iThenticate drove us batty with the 404s and the inability to copy and paste from the online report - many of the sources were large online PDFs containing numerous papers, we had to retype some words and phrases in order to be able to search for the plagiarism source in the link given. It also reports proper quotes as plagiarisms, for example, the appendix which contains material available completely online is only reported to be a 60% plagiarism.

Ephorus has a nice side-by-side, but included a COMPLETE COPY of the entire dissertation for every source found. We assume that this is why it broke off after just 10 sources, the report had already reached 54 MB! The reports don’t need to repeat things that are not plagiarized, just the plagiarized material, but preferably with the page numbers, please.

PlagScan also irritated us with the little dropdown list of sources. We had to open every source and then look to see where the plagiarism was, this took an enormous amount of time.

Urkund was extremely slow - we understand that this had to do with the number of hits found. The navigation, as we had found in the 2010 test, was difficult to use, and the numbers given had no real meaning. This report now cannot be loaded, it gives a count up to 90, stays at 89 of 90, and after some minutes gives up and tells us to come back another day.

38 out of the currently known 131 sources were found by at least one system. Overall, PlagAware found 7 (5%), iThenticate 30 (23%), Ephorus 6 (5%), PlagScan 19 (15%) and Urkund 16 (12%).

Out of the top 20 sources, however, only 8 were “findable”, i.e. online. Many were books that are available on Google books (and are reported by Google through a normal Google search), 7 of the top 20 were papers prepared by the writing services of the German Bundestag and were thus not available to the public.

When we take the top 43 sources found by GuttenPlag, then the top 11 sources found by the systems are included (3 found by all 5 systems, 3 by four out of five, 5 by three out of five systems) as well as the top 20 sources that were available online, we have the following results: PlagAware and Ephorus both found 6 of the top 20 online sources (30%), iThenticate 16 (80%), PlagScan 12 (60%) and Urkund 13 (65%).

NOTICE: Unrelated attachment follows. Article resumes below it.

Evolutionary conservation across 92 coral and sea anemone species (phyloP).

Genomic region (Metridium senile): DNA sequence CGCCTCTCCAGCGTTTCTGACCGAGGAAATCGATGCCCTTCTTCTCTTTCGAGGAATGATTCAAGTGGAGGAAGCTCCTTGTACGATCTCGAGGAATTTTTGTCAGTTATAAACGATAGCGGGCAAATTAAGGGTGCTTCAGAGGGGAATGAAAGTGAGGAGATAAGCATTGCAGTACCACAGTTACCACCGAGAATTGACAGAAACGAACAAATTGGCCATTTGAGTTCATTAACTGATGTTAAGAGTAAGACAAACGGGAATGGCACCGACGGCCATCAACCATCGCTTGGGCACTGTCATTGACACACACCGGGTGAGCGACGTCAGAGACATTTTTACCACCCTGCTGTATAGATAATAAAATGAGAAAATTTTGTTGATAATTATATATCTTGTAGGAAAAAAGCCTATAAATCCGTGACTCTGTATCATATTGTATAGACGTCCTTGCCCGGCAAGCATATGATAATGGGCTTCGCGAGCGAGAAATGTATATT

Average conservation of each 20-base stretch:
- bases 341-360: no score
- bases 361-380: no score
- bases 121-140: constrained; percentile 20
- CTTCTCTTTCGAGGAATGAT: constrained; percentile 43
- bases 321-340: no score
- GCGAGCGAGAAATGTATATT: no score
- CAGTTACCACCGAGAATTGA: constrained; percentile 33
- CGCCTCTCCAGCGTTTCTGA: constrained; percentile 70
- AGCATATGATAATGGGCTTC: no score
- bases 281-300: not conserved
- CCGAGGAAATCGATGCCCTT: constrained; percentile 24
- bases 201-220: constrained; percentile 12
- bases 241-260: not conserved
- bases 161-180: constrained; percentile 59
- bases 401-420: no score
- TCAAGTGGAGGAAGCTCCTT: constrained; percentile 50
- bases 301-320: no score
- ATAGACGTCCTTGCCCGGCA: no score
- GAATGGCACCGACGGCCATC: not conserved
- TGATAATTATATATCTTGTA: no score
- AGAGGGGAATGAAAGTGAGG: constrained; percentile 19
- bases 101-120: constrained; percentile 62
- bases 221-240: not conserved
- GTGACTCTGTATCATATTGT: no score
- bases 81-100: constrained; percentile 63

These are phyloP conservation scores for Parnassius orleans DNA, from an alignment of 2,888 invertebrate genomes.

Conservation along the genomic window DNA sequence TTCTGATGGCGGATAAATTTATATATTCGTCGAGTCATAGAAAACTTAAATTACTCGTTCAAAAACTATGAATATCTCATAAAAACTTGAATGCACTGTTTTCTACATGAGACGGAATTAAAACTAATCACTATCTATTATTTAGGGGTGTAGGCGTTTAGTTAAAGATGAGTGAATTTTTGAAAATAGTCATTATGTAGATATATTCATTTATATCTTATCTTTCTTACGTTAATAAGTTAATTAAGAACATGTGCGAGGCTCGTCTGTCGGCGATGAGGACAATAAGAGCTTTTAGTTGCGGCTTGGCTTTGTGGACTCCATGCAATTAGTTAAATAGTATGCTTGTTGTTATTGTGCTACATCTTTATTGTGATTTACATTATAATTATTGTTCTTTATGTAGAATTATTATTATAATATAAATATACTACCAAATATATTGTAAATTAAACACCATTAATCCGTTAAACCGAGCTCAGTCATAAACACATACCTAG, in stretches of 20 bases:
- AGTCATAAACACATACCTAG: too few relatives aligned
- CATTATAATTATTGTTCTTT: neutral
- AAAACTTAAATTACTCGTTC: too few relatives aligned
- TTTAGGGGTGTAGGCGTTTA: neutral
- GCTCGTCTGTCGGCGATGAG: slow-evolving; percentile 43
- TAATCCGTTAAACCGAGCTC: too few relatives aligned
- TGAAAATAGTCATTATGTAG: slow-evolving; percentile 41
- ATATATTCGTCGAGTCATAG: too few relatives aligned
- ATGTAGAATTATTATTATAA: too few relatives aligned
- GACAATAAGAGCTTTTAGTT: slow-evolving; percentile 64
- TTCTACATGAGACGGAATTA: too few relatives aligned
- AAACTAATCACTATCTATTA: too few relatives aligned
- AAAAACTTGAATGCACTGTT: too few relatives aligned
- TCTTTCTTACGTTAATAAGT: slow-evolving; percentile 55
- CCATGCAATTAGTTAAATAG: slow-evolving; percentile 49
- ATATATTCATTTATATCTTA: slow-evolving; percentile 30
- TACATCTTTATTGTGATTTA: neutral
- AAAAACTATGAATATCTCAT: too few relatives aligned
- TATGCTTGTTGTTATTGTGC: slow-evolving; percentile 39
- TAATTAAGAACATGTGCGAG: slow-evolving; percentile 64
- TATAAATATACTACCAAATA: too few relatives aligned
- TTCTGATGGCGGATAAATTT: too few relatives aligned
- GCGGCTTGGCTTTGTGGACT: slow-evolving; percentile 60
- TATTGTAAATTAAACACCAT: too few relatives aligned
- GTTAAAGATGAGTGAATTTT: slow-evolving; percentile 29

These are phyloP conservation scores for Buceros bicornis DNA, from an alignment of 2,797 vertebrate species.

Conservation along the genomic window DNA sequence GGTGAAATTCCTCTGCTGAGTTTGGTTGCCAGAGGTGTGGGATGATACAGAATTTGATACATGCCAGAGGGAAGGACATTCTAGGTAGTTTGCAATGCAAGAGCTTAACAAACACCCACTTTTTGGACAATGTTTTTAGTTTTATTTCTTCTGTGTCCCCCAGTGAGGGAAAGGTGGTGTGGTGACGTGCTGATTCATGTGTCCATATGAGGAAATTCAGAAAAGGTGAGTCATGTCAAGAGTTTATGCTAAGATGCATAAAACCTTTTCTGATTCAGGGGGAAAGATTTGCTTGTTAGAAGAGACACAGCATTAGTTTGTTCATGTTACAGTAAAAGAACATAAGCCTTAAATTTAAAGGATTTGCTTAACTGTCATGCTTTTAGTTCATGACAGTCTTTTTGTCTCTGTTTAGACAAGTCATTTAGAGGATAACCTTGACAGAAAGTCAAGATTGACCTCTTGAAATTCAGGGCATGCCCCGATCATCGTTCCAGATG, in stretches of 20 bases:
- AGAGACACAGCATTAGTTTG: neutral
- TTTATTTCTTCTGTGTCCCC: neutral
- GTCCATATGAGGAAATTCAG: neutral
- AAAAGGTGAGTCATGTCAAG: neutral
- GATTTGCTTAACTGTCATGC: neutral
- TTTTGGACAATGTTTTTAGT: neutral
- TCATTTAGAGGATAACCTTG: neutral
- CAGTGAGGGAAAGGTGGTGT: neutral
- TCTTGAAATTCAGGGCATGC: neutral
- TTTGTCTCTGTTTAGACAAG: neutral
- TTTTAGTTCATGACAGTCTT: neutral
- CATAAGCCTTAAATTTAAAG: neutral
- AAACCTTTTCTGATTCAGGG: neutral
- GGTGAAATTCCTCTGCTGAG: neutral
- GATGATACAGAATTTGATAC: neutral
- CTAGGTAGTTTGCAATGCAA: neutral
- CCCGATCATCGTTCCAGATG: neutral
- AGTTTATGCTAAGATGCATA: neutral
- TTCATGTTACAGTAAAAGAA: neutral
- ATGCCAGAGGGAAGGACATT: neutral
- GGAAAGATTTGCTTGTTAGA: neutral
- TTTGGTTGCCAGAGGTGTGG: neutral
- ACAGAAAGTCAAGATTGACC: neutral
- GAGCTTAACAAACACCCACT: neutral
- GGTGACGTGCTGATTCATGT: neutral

Since iThenticate found so many sources, we wanted to go back and look at which position in the results these were to be found. iThenticate had reported 1156 sources, of which only just over 400 were longer than 20 words. We only looked at the 117 sources reported that had a match of 100 words or longer. Of the 13 top sources reported by iThenticate (one for each portion), 6 were 404s (“File not found”), one was a correctly quoted portion in the thesis, one was a correspondence between the bibliography and the
bibliography of another source, 3 were from the same source (Volkmann-Schluck) that is indeed the top source for the thesis, and 2 were of the second most used source that was available online.

No easy answer

There is no easy answer to the question as to whether the professors at the University of Bayreuth would have been able to discover the plagiarism in this thesis with the help of software: The usability problems are very serious. People who are not computer scientists have a hard time interpreting the results. iThenticate’s links to 404s will lead people to disregard other found sources. But it would have been possible for the university to at least suspect a problem, if not see the abysmal magnitude of the plagiarism.

Our suggestion stands: If a teacher or examiner has doubts about a thesis, they should be able to use software systems, preferably two or three, to examine the material. However, they need to be trained in interpreting the results, or have a trained person such as a librarian go over the report with them. We do not find it generally useful to have all papers put through such a system with a simple threshold set for alarming the teacher. Allowing students to “test” their own papers will just encourage them to use one of the many online synonymization tools available until their paper “passes”. Writing, especially scientific writing, is concerned with intensive work on the text itself, not just a superficial attention to word order and choice.

The German report on this research can be found in the June 2011 edition of iX. (Update: Now available online at

[*] Katrin Köhler is my co-author for this research and report.